That person is a real jerk! Have you ever thought this about another person? Or, maybe you have been in a situation where someone thought that about you. In either case, you weren’t having a good communication experience. Now, granted some people in this world seem to make life a little more difficult than it needs to be and sometimes it is hard to be self-aware enough to realize that person might be yourself. Maybe you weren’t having the best day and came off a little atypical but someone assessed your character based on that encounter. My guess is that the “jerk” isn’t always bad and that there are probably a number of people in the universe who love the “jerk”. Yes, I try to keep my glass half full, but I also understand that everyone is an iceberg. You only see what is above water, you don’t see what is below the surface. The history, the struggles, the stress and ultimately the “jerk’s” perspective. But what if we could? What if we took a moment to think about someone else’s perspective on a situation? Would a jerk still be a jerk? Maybe not.
As President and part owner of an architectural firm of almost 50 employees, trust me, everyone does not always see eye-to-eye. In fact, some days I spend much of my time counseling new and future leaders in our firm on how to handle challenging conversations within and outside of our organization. And for those who have not participated in the Illinois ASBO Leadership Institute
, it is always a revelation for them to learn that they need to bridge the conversation in order to get their desired results. For instance, one of our leaders was having a challenging discussion with another employee, it didn’t go so well and voices were elevated. Both parties want the best for the company but they both have very different behavioral/communication styles. The leader’s immediate reaction was that this employee won’t do what I want and is acting like a jerk and may need to be removed from the organization. I didn’t challenge the thinking, I just let that individual tell me the story. When I learned all that transpired, I asked some relevant questions and we did a quick LIFO exercise. LIFO
is a leadership/management tool I learned while attending the Illinois ASBO Leadership Institute. The premise is basically that all of us tend to look at the world through four different vantage points. Those vantage points are Controlling Taking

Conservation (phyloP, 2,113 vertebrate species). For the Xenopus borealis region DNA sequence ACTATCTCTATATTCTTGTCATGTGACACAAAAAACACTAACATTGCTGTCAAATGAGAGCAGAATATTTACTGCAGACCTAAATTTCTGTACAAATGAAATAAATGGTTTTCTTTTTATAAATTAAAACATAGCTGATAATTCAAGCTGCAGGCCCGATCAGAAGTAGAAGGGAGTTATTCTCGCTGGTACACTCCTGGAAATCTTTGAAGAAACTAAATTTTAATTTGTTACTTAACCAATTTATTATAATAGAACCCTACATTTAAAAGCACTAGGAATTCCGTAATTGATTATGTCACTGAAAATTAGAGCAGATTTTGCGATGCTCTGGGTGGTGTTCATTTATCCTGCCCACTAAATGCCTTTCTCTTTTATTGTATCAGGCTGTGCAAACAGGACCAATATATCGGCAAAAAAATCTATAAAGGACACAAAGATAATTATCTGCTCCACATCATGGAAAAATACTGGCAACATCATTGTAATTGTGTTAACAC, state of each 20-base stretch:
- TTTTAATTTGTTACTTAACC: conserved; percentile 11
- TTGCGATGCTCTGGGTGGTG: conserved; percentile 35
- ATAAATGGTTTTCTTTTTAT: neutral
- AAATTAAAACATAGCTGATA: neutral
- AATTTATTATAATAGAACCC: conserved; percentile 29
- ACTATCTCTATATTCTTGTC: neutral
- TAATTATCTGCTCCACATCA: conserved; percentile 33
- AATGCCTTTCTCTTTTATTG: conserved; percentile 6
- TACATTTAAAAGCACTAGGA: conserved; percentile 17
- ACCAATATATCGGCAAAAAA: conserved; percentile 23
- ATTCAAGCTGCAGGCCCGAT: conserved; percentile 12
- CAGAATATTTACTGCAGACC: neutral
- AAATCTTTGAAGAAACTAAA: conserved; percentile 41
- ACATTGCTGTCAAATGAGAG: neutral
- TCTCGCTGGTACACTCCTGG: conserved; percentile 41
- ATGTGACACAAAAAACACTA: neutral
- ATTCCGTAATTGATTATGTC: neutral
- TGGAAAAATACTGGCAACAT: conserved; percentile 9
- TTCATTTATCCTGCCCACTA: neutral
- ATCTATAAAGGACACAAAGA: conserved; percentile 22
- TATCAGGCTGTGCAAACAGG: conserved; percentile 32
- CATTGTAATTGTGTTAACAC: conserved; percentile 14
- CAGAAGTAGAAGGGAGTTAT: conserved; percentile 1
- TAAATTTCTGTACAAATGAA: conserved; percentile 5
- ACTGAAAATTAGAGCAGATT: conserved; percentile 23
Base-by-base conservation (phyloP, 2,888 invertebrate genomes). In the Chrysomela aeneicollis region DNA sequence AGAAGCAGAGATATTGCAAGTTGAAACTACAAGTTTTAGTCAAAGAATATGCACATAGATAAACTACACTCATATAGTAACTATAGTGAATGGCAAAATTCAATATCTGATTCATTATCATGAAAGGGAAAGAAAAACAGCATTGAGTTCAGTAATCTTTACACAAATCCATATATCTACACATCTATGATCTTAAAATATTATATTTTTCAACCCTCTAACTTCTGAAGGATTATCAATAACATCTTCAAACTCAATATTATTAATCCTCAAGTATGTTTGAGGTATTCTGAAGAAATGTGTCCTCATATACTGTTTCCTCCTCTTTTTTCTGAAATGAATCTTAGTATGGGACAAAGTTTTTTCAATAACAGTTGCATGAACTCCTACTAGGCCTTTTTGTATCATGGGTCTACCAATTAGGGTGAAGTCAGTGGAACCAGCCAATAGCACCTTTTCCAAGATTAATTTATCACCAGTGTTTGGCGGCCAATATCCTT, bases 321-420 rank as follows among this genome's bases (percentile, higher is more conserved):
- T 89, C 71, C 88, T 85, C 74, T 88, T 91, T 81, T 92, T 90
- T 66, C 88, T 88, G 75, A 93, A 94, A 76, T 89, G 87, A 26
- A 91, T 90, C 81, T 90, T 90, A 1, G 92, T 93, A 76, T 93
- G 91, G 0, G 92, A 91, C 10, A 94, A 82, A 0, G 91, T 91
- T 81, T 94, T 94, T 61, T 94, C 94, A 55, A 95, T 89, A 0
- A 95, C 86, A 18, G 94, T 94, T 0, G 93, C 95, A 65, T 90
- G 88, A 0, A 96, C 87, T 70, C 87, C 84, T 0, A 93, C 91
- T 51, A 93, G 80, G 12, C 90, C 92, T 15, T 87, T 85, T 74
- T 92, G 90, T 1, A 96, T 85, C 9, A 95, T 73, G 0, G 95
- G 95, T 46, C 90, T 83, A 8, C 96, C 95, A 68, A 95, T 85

(be competent, get results), Conserving Holding
(go slow, be sure), Supporting Giving
(prove worth, be helpful) and Adaptive Dealing
(know people, get along). These styles are the ones you go to immediately, almost unconsciously. Your vantage point might change with your role, for instance, whether you are speaking to someone at work or at home. Stressors might also push you to a different behavioral style. So, depending on the type of day you are having, that preferred view may change. For example, when you are having a good day you may be Adaptive Dealing, but when you are low on sleep and everything seems to be falling apart at the office you might be Controlling Taking. The idea then becomes if you can identify how other people look at the world then you can approach them in a manner they prefer. If you do that, most likely voices will not be elevated and you will be able to have positive communication experiences.
“LIFO is a fantastic tool to help better convey ideas. I use the concepts from LIFO daily, to better communicate with the people in my life in terms that they best suit them. I find this tailored communication makes for better connections and more productive outcomes.” - Edward L. Wright, AIA, LEED ®AP BD+C, Principal, DLA Architects, Ltd.
So, together we assessed the leader’s and the employee’s strengths and preferred communication styles. We identified the employee as a controlling taking behavioral style who is confident, forceful, competitive and directing. An excess of this particular employee’s confidence strength could be ego and the competitive attribute may make this individual feel they should always be right. This particular behavioral style does not like dismissiveness or challenging of credibility/ideas. The leader is a supporting giving behavioral style. This individual seeks excellence and is cooperative, loyal and modest in good conditions. In the worst conditions, such as a confrontation or an argument, they feel betrayed, a lack of support and personally criticized.